The edelkrone Wing 7 is a portable solution to investigate if you need a slider extending to 40cm and also want to have a dolly. It’s a manual slider where the user is the “engine” that makes it move.
The quest for a portable slider may take some of us towards a name like edelkrone, a company known for its original solutions for video and photography. Although I could name different gear from edelkrone’s catalogue that attracts my attention, one piece in particular seemed to fit my needs. I am a photographer first, and video comes second, so my needs are not the same as a videographer. My main camera for video is a EOS 80D, which works with my lenses from 14 to 400mm. I needed a support for the camera and lenses that would take any of them, would give me the movement a slider gives and still be portable.
A slider is, probably, one of the most important elements you integrate into your videography, because it allows you to move the camera in ways that introduce an extended dynamic to your videos. Even the smallest of regular sliders, which usually are around 40cm, offer results that take your footage to another level.
A slider means, invariably, a tripod, and one that can hold it stable when the camera moves. If you travel with your gear in a backpack, and have to carry all that load around, you’ll always have to make compromises, and it starts here. A tripod has to be stable enough to hold a slider on top and not move when the camera moves on top of the slider. Usually, I will hang my backpack from the hook under the tripod head to add weight. These hooks are usually present at the bottom of the center column, but the tripod I use for video, a Gitzo GT 3542LC, does not have a center column so the hook is right under the head. If your backpack does not fit there, you can carry a bag that you can attach to the hook with a string, and fill the bag with rocks, to create a makeshift stable system for your tripod.
Even if there is no wind, I will use the backpack or any other method to gain extra weight, as I’ve discovered that sometimes, when the camera moves to the extreme of a slider, the tripod tends to move in the same direction. I am still testing a mount solution that gives me a more stable platform using the exact same gear, but that’s for another article, in the future. Now, I want to share my initial experiences with the edelkrone Wing 7.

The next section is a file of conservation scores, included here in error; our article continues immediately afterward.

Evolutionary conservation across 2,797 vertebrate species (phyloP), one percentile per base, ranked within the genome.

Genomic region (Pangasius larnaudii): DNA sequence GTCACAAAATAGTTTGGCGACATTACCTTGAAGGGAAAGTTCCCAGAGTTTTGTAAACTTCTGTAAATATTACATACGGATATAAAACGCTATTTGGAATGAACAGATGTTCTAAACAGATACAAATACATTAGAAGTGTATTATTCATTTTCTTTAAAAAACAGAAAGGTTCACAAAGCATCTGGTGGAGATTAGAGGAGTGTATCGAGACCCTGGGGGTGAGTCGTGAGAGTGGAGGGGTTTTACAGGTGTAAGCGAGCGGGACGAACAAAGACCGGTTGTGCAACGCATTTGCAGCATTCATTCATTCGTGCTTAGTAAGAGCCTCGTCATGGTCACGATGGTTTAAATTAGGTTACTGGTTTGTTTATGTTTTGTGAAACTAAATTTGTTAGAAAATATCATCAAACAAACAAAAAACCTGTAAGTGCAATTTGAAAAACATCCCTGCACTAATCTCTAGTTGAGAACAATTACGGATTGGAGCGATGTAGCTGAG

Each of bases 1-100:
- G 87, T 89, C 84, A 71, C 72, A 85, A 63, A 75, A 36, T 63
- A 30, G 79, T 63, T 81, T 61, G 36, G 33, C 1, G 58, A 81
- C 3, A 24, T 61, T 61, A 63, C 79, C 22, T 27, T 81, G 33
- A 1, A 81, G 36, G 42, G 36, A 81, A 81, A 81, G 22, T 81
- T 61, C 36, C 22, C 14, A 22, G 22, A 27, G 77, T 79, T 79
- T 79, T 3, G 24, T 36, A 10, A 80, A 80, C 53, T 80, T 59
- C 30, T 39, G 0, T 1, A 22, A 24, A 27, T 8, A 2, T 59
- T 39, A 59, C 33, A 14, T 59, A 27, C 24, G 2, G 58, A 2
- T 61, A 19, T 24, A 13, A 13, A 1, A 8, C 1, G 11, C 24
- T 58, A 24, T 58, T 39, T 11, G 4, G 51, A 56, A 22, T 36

A slider and also a dolly
I am fully aware that with longer sliders a two tripod solution is the best choice, but if you want to carry all the gear with you, two tripods are one tripod too much. Anyway, a 40cm slider is what the Wing 7 offers – or the Wing 3 or Wing 15, as they all offer the same travel –, and the way it is built you would never be able to mount it with two tripods. And it makes no sense, really, because this is a portable slider, and that’s the whole idea that led edelkrone to design it.
The advantage of the edelkrone Wing 7 over a normal slider is its size when you need to pack: it has 176x60x89 cm closed, still extends to a 40 cm travel. It’s magic, but the weight is something to consider, as it reaches 1.4 kg. Closed, it looks a bit like a brick that you place in a compartment inside your backpack or shoulder bag. When you open it, though, you’ve a slider that also doubles as a dolly, without the inconvenience of using a slider as a dolly. In fact, as there are no rails for your camera to move on, even with a wide-angle lens you never feel that you’re limited on the traveling forward/backwards. The whole arm of the Wing moves with the camera.
To change between the slider and dolly functions, you need to move the direction in which the camera points. This means you need to rotate the head you’re using. Choosing the right head to use with the Wing 7 is not easy. Although edelkrone suggests small ball-heads, as there is a limit in terms of weight the Wing 7 can carry – 3.2 kg or less – I found that some of the heads I tried have a problem of height: the adjustment knobs would collide with the body of the Wing 7, stopping it from moving freely, as intended.
Choosing the right head
I’ve tried two different heads with the Wing 7 and both work, but I ‘ve yet to decide which I will keep using all the time. I started with the Manfrotto X-PRO 3-WAY head, which I like very much, but then changed to a Manfrotto RC498RC2 which I’ve used for a while now. It works, but I am going back to the X-Pro 3-Way, which apparently is better suited to use with the edelkrone and has the advantage of having two handles that allow me to do some panning, if I need to.